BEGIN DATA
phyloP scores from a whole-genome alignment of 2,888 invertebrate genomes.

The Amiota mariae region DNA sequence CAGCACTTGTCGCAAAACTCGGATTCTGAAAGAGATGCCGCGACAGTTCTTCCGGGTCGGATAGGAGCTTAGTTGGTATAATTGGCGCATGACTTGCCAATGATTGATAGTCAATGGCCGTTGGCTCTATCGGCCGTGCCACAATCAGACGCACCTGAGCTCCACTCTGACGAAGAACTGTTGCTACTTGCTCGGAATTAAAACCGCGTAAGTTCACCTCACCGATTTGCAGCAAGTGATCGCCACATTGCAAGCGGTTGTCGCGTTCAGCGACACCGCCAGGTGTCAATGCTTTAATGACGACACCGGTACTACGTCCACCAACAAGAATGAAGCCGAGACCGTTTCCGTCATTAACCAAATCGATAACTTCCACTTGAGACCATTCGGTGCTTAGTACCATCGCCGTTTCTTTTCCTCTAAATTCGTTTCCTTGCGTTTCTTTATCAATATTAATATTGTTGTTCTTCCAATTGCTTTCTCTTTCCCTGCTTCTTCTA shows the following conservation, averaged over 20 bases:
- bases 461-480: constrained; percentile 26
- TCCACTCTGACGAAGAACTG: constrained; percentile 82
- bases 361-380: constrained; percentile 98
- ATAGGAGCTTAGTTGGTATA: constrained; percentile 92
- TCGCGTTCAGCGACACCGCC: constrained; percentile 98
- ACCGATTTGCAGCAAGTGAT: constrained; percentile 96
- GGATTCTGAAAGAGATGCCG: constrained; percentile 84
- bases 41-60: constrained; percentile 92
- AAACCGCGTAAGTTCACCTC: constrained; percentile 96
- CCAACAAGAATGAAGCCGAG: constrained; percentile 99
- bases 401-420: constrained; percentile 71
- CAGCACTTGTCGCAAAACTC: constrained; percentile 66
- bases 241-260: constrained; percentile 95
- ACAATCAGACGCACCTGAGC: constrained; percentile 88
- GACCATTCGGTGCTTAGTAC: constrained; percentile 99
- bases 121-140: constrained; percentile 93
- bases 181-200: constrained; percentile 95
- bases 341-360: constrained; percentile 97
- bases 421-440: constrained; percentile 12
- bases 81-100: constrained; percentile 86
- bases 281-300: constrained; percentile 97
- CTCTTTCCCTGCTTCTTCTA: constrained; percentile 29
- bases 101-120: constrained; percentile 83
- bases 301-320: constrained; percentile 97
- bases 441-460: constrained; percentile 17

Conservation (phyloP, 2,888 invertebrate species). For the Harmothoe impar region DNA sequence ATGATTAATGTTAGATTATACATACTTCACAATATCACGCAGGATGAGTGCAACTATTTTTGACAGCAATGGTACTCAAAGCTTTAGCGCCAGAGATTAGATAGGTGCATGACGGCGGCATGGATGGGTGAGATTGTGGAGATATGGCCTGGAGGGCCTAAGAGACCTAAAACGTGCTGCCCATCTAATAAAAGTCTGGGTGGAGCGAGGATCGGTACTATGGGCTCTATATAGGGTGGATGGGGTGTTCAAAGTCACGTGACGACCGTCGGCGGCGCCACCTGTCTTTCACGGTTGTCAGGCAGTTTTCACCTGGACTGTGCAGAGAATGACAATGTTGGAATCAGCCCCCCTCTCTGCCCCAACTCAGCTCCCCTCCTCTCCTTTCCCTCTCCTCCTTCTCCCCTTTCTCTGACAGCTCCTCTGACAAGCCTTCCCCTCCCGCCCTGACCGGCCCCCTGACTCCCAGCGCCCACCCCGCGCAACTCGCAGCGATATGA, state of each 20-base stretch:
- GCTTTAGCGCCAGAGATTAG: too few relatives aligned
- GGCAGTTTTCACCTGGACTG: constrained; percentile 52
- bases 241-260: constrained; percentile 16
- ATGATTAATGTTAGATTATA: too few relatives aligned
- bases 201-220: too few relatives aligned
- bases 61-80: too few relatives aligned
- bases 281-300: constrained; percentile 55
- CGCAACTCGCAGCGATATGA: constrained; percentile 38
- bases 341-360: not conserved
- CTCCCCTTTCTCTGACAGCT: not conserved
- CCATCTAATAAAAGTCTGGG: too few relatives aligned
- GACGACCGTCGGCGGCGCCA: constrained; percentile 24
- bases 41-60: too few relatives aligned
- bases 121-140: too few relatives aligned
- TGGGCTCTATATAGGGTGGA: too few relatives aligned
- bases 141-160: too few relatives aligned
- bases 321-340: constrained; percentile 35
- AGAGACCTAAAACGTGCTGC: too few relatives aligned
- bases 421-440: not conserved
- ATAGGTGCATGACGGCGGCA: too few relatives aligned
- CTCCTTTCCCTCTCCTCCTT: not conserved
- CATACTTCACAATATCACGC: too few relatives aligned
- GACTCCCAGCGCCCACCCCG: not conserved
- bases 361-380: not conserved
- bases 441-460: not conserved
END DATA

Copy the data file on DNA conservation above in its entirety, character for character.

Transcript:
phyloP scores from a whole-genome alignment of 2,888 invertebrate genomes.

The Amiota mariae region DNA sequence CAGCACTTGTCGCAAAACTCGGATTCTGAAAGAGATGCCGCGACAGTTCTTCCGGGTCGGATAGGAGCTTAGTTGGTATAATTGGCGCATGACTTGCCAATGATTGATAGTCAATGGCCGTTGGCTCTATCGGCCGTGCCACAATCAGACGCACCTGAGCTCCACTCTGACGAAGAACTGTTGCTACTTGCTCGGAATTAAAACCGCGTAAGTTCACCTCACCGATTTGCAGCAAGTGATCGCCACATTGCAAGCGGTTGTCGCGTTCAGCGACACCGCCAGGTGTCAATGCTTTAATGACGACACCGGTACTACGTCCACCAACAAGAATGAAGCCGAGACCGTTTCCGTCATTAACCAAATCGATAACTTCCACTTGAGACCATTCGGTGCTTAGTACCATCGCCGTTTCTTTTCCTCTAAATTCGTTTCCTTGCGTTTCTTTATCAATATTAATATTGTTGTTCTTCCAATTGCTTTCTCTTTCCCTGCTTCTTCTA shows the following conservation, averaged over 20 bases:
- bases 461-480: constrained; percentile 26
- TCCACTCTGACGAAGAACTG: constrained; percentile 82
- bases 361-380: constrained; percentile 98
- ATAGGAGCTTAGTTGGTATA: constrained; percentile 92
- TCGCGTTCAGCGACACCGCC: constrained; percentile 98
- ACCGATTTGCAGCAAGTGAT: constrained; percentile 96
- GGATTCTGAAAGAGATGCCG: constrained; percentile 84
- bases 41-60: constrained; percentile 92
- AAACCGCGTAAGTTCACCTC: constrained; percentile 96
- CCAACAAGAATGAAGCCGAG: constrained; percentile 99
- bases 401-420: constrained; percentile 71
- CAGCACTTGTCGCAAAACTC: constrained; percentile 66
- bases 241-260: constrained; percentile 95
- ACAATCAGACGCACCTGAGC: constrained; percentile 88
- GACCATTCGGTGCTTAGTAC: constrained; percentile 99
- bases 121-140: constrained; percentile 93
- bases 181-200: constrained; percentile 95
- bases 341-360: constrained; percentile 97
- bases 421-440: constrained; percentile 12
- bases 81-100: constrained; percentile 86
- bases 281-300: constrained; percentile 97
- CTCTTTCCCTGCTTCTTCTA: constrained; percentile 29
- bases 101-120: constrained; percentile 83
- bases 301-320: constrained; percentile 97
- bases 441-460: constrained; percentile 17

Conservation (phyloP, 2,888 invertebrate species). For the Harmothoe impar region DNA sequence ATGATTAATGTTAGATTATACATACTTCACAATATCACGCAGGATGAGTGCAACTATTTTTGACAGCAATGGTACTCAAAGCTTTAGCGCCAGAGATTAGATAGGTGCATGACGGCGGCATGGATGGGTGAGATTGTGGAGATATGGCCTGGAGGGCCTAAGAGACCTAAAACGTGCTGCCCATCTAATAAAAGTCTGGGTGGAGCGAGGATCGGTACTATGGGCTCTATATAGGGTGGATGGGGTGTTCAAAGTCACGTGACGACCGTCGGCGGCGCCACCTGTCTTTCACGGTTGTCAGGCAGTTTTCACCTGGACTGTGCAGAGAATGACAATGTTGGAATCAGCCCCCCTCTCTGCCCCAACTCAGCTCCCCTCCTCTCCTTTCCCTCTCCTCCTTCTCCCCTTTCTCTGACAGCTCCTCTGACAAGCCTTCCCCTCCCGCCCTGACCGGCCCCCTGACTCCCAGCGCCCACCCCGCGCAACTCGCAGCGATATGA, state of each 20-base stretch:
- GCTTTAGCGCCAGAGATTAG: too few relatives aligned
- GGCAGTTTTCACCTGGACTG: constrained; percentile 52
- bases 241-260: constrained; percentile 16
- ATGATTAATGTTAGATTATA: too few relatives aligned
- bases 201-220: too few relatives aligned
- bases 61-80: too few relatives aligned
- bases 281-300: constrained; percentile 55
- CGCAACTCGCAGCGATATGA: constrained; percentile 38
- bases 341-360: not conserved
- CTCCCCTTTCTCTGACAGCT: not conserved
- CCATCTAATAAAAGTCTGGG: too few relatives aligned
- GACGACCGTCGGCGGCGCCA: constrained; percentile 24
- bases 41-60: too few relatives aligned
- bases 121-140: too few relatives aligned
- TGGGCTCTATATAGGGTGGA: too few relatives aligned
- bases 141-160: too few relatives aligned
- bases 321-340: constrained; percentile 35
- AGAGACCTAAAACGTGCTGC: too few relatives aligned
- bases 421-440: not conserved
- ATAGGTGCATGACGGCGGCA: too few relatives aligned
- CTCCTTTCCCTCTCCTCCTT: not conserved
- CATACTTCACAATATCACGC: too few relatives aligned
- GACTCCCAGCGCCCACCCCG: not conserved
- bases 361-380: not conserved
- bases 441-460: not conserved